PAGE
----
Shoes for Gout: What is the Best Footwear if I Have Gout in My Feet?

shoes for gout

Almost everyone knows how uncomfortable it is to wear shoes that don’t fit properly. And many of us are guilty of trading comfort and function for style from time to time. But if you have gout in your feet, you probably understand how critical it is to wear the best shoes for gout.

 

Understanding gout

Gout is a painful type of inflammatory arthritis that is caused by the build-up of uric acid crystals in the joints.1 Adults with gout can suffer from attacks (also called flares), which include sudden episodes of pain, redness, swelling and/or extreme tenderness in one or more joints.2 Although gout can affect the joints in the elbows, wrists, fingers, knees and ankles, it often appears first in the feet, especially the big toe.2

 

Preventing flares with medication

If you have gout, you may take a uric-acid lowering therapy (ULT) such as allopurinol, Uloric (febuxostat), Zurampic® (lesinurad), Krystexxa® (pegloticase) or Duzallo® (lesurinad and allopurinol).3–7 You might also take Mitigare® (colchicine) 0.6 mg capsules to help prevent gout flares.8 The safety and effectiveness of Mitigare for acute treatment of gout flares during prophylaxis has not been studied. Mitigare is not an analgesic medication and should not be used to treat pain from other causes. The most commonly reported adverse reactions with colchicine are gastrointestinal symptoms, including diarrhea, nausea, vomiting, and abdominal pain. Talk to your doctor about the gout flare prevention strategy that may be right for you.

While ULTs have been shown to reduce uric acid and Mitigare® (colchicine) 0.6 mg capsules have been proven to help prevent gout flares in adults3–8, recent studies show that wearing the right kind of footwear may make a difference for people with gout as well9–11.

 

Why footwear matters

If you are living with gout, you may have had at least one gout flare in your feet. Keith Rome, PhD, professor of podiatry at Auckland (New Zealand) University of Technology (AUT), claims that wearing the proper shoes may help people with gout reduce the amount of pain, impairment and disability they experience as a result of the disease.9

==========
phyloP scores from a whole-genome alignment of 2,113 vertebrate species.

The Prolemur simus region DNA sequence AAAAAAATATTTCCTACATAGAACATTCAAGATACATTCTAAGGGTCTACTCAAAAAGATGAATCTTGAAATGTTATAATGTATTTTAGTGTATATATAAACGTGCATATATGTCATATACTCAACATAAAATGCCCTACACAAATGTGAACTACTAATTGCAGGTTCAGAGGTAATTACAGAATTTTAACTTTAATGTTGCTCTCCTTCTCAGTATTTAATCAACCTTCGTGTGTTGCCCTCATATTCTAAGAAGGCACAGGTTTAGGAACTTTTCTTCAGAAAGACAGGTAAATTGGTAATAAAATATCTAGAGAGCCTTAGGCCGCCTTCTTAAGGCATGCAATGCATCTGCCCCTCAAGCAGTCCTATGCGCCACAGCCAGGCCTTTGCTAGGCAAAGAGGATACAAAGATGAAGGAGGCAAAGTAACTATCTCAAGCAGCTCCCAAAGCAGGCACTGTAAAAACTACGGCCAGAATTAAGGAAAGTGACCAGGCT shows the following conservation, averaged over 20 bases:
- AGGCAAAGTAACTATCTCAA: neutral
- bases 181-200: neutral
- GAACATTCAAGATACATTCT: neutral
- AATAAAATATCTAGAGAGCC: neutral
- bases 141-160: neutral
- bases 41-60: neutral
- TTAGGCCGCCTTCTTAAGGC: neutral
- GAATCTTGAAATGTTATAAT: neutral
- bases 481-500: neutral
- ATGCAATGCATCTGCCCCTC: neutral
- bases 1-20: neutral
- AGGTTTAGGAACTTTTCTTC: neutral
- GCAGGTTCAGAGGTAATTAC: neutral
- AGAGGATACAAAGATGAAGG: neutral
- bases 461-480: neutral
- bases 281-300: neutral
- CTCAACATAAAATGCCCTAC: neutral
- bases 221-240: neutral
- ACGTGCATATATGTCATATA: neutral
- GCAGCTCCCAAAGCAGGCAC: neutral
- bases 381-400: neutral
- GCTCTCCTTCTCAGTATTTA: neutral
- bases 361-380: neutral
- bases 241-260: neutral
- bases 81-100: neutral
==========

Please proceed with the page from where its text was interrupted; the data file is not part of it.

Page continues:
Footwear research

Dr. Rome led the very first study to determine whether wearing the proper footwear could reduce foot pain and impairment in people with gout.9 He and his group observed that shoes with adequate motion control (i.e., the ability of a shoe to hold the foot in place), cushioning and stability may be helpful in reducing foot pain and disability in people with gout.9

Another study of gout patients with moderate to severe foot pain, impairment and disability was published about a year later by Sarah Stewart, PhD, also of AUT.10 This study found that wearing the proper shoes for gout can promote a more efficient stride and thus may help reduce foot pain and foot-related problems.10

 

Best shoes for gout

Based on this research, the best type of footwear for people with gout is a sturdy shoe that offers appropriate support, motion control and cushioning.9,11 Examples include:

  • Athletic or running shoes
  • Walking shoes
  • Oxfords
  • Orthopedic shoes

 

Worst shoes for gout

Adults who experience gout flares should avoid flimsy footwear that lacks support and adequate cushioning, including9,11:

  • High heels
  • Flip-flops
  • Sandals
  • Lightweight plastic clogs
  • Moccasins

 

Talk with your doctor

According to Dr. Rome, footwear should be considered part of the management plan for people with gout.9 If you have questions about the best shoes for gout, talk with your doctor. Your doctor can make the best recommendation based on your individual case.

 

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NOTE: This article was not written by a medical professional and is not intended to substitute for the guidance of a physician. These are not Hikma’s recommendations for gout flare prevention, but rather facts and data collected from various reliable medical sources. For a full list of resources and their attributing links, see below.

References

  1. Zhu Y et al. Prevalence of Gout and Hyperuricemia in the US General Population. The National Health and Nutrition Examination Survey 2007–2008. Arthritis Rheum. 2011;63(10):3136–3141.